When I spoke with Ahn Phan, the manager of West Hollywood’s dodgeball league for LGBTQ+ players and allies, he’s wiped out from a grueling day of playoffs. “My body is broken!” he said, “I’m all disheveled!” For the past six years, Phan hasn’t just been a crucial part of West Hollywood’s LGBTQ+ competitive dodgeball league, he’s been held up as a pillar of the WeHo community, especially for newcomers looking to find their place in the city. The team, which meets every Tuesday to “put on short shorts and knee pads, rock out to loud music, and throw balls at people,” meets outside the West Hollywood library and takes the party to Gym Bar after every match, fostering a new kind of community for LGBTQ+ adults. Phan himself plays with a herniated disk and partial hearing loss, and found in WeHo dodgeball a way to prove that the sport isn’t just about throwing balls around, it’s a way to throw down, get competitive, and build a lasting, tight-knit community in the heart of L.A. We spoke with Phan about how WeHo dodgeball is changing the way WeHoans think about sports for the better.
The Pride: How long has WeHo Dodgeball been around?
Ahn Phan (AP): Since 2012, I believe. WeHo Dodgeball was started by my friend Jake Mason, but he recruited me to be a league manager of WeHo Dodgeball. I’ve been with them for nearly five years now. I have a night dedicated that I manage every Tuesday. We have about 260 members of the LGBTQ+ community and our allies. We divide into 12 teams of about 20 people each, and we play right outside the West Hollywood Library.
What does the competition look like? Do you face off against other all-queer teams?
We don’t face off against other LGBTQ+ organizations at all, but there is a tournament that we participate in every January in Las Vegas. It’s called the Sin City Shootout. It’s athletes from all around the world and all different skill levels, and there’s an LGBTQ+ tournament with maybe 1,000 players from around the country and the world. Jake organizes it and I help out with logistics. It’s amazing, and I think the idea with us is that we want to foster a relationship between us and our allies and create a welcoming space for everybody. Especially with dodgeball, which is notorious for being a sport played by people who were non-athletes growing up. So to be able to bring a more competitive side to it and to use it to bring people together is amazing.
Did the WeHo community take to the idea immediately?
I think most people in the beginning are fearful about the concept of dodgeball. You know, “oh, I don’t want to get hit in the face, I don’t want people throwing balls at me.” But I think we’ve done such a great job at fostering this community, because it’s not just about the dodgeball itself. It’s about going to the bars afterward on the strip, and getting to know one another. For example, yesterday was the marriage of two dodgeballers who met on the court. We’ve had a couple of those. The friendships that I’ve developed over the last few years have stemmed from meeting people on the court. And that’s been the hesitation for a lot of people joining, a lot of people join not being sure about it, and they end up leaving with lots of friendships and even marriage.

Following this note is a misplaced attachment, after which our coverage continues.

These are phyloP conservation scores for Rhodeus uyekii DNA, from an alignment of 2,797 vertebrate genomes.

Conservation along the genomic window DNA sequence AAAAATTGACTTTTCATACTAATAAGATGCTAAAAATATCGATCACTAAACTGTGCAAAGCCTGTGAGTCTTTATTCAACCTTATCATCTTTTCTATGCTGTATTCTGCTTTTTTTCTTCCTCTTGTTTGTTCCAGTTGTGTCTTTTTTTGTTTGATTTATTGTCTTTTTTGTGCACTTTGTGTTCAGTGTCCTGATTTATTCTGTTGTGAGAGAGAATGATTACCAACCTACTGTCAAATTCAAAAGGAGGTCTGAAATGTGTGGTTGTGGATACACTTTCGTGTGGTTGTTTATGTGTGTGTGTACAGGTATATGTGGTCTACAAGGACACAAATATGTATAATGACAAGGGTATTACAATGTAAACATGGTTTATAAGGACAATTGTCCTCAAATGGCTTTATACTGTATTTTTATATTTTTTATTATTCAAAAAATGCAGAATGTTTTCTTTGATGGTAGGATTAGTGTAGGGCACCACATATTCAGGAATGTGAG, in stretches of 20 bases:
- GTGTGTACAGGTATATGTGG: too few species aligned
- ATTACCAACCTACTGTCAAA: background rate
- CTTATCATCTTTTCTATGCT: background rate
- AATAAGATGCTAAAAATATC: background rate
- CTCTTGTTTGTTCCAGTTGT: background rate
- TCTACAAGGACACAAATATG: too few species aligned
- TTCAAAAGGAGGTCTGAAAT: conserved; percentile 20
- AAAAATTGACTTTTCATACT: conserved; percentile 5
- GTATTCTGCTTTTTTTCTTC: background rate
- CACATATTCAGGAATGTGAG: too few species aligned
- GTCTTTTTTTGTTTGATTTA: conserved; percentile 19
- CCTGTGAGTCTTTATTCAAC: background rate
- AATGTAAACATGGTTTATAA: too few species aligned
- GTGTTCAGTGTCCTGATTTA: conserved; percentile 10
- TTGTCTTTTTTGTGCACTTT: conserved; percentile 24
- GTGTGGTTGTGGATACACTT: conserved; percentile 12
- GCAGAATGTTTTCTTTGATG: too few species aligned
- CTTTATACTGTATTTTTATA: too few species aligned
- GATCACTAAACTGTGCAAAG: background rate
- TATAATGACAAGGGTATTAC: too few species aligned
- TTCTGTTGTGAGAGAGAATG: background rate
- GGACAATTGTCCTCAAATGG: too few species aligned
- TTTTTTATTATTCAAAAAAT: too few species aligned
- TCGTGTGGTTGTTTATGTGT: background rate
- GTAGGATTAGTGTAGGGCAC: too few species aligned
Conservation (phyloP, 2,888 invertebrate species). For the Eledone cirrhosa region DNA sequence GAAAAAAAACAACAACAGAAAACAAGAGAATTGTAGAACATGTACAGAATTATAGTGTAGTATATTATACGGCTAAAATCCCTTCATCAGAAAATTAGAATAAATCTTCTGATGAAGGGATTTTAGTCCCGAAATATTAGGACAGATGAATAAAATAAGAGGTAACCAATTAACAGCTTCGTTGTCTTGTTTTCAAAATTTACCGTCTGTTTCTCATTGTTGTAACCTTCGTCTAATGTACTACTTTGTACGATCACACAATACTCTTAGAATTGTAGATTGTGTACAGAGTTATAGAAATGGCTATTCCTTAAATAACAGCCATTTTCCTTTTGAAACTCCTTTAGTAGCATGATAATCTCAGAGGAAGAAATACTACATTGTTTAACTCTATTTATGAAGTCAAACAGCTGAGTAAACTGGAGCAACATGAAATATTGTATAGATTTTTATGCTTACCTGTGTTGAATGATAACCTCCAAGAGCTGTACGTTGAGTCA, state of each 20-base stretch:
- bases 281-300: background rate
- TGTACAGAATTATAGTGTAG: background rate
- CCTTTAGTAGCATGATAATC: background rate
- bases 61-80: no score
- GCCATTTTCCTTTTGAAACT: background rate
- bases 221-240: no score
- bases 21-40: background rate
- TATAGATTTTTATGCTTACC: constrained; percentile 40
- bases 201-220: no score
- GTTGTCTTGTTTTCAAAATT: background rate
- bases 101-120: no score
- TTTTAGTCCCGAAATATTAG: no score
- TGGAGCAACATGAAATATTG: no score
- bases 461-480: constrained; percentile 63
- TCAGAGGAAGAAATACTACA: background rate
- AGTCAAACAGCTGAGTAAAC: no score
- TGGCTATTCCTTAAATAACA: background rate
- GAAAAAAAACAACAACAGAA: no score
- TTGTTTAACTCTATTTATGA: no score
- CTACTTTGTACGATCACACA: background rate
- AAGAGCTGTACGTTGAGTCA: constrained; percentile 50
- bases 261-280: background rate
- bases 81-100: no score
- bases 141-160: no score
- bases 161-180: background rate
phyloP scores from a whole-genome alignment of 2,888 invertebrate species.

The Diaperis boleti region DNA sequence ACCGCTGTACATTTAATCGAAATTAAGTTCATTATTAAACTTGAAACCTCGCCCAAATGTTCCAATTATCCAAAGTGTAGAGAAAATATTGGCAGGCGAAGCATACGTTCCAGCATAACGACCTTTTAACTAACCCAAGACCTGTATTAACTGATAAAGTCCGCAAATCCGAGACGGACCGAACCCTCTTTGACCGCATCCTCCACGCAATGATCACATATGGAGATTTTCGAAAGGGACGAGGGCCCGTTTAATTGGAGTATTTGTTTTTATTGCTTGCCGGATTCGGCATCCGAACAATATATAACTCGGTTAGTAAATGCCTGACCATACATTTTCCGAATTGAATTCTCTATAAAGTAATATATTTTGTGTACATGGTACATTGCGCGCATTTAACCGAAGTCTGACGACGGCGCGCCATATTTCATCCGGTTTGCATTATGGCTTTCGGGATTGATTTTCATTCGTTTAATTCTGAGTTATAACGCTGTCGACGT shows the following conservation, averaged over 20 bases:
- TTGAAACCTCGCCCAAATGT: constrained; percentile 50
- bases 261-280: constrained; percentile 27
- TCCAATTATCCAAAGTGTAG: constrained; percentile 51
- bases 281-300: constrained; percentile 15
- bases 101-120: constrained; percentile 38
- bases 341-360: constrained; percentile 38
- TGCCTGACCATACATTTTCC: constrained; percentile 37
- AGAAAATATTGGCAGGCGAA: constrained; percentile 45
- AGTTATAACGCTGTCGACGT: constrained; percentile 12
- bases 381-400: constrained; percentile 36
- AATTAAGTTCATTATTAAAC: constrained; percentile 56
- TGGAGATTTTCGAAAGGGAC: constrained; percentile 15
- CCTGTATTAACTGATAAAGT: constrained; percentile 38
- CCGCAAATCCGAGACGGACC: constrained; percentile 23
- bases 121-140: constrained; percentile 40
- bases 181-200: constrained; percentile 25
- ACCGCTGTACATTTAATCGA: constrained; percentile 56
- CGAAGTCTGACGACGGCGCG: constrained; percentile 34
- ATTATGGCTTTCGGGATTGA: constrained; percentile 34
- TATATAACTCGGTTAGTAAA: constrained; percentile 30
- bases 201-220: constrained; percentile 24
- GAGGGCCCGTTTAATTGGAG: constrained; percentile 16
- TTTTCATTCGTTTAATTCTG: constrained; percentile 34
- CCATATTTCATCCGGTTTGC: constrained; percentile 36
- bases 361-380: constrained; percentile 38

What’s your personal relationship to dodgeball?
Growing up, dodgeball was one of my favorite sports. I’ve always had a knack for it. I grew up in Boston, but I didn’t really do dodgeball as an adult until I moved out here nine years ago. I came here with no friends, essentially, so I knew I wanted to put myself into the community a little bit more. So I joined a straight dodgeball league, and I met Jake Mason there. About a year later, he recruited me to join another dodgeball organization and help run the league. I did that for two years, and then Jake started WeHo dodgeball and brought me on to help. I’ve been with them ever since. We have a ton of people who have been with us since the beginning.
I also play dodgeball with a hearing loss, so I think that’s a different element. I’m not just a gay dodgeballer, I’m someone who’s partially deaf in one side and trying to blend in and compete with everyone else.
Do you guys do anything special for Pride?
We walk in the parade, and we built a float surrounded by nets. We throw balls at each other and actually bring the crowd in. We throw balls at the audience and make it a more interactive event. We also have a lot of events through the year like charity tournaments and a huge Halloween tournament which people love and get all dressed up for. This year we held a charity for a women’s shelter downtown.
So you’re super involved in the community.
I would say so! WeHo dodgeball has elevated me to a position where I’m viewed as this role model to people who want to get introduced to the WeHo community in general. And I try to bring people in as much as I can. I know what it’s like to be an outcast, so I just try to do my best to alleviate any anxiety that comes from people joining the league for the first time, or people who don’t know how to socialize as much as they’d like. I kind of bridge that gap.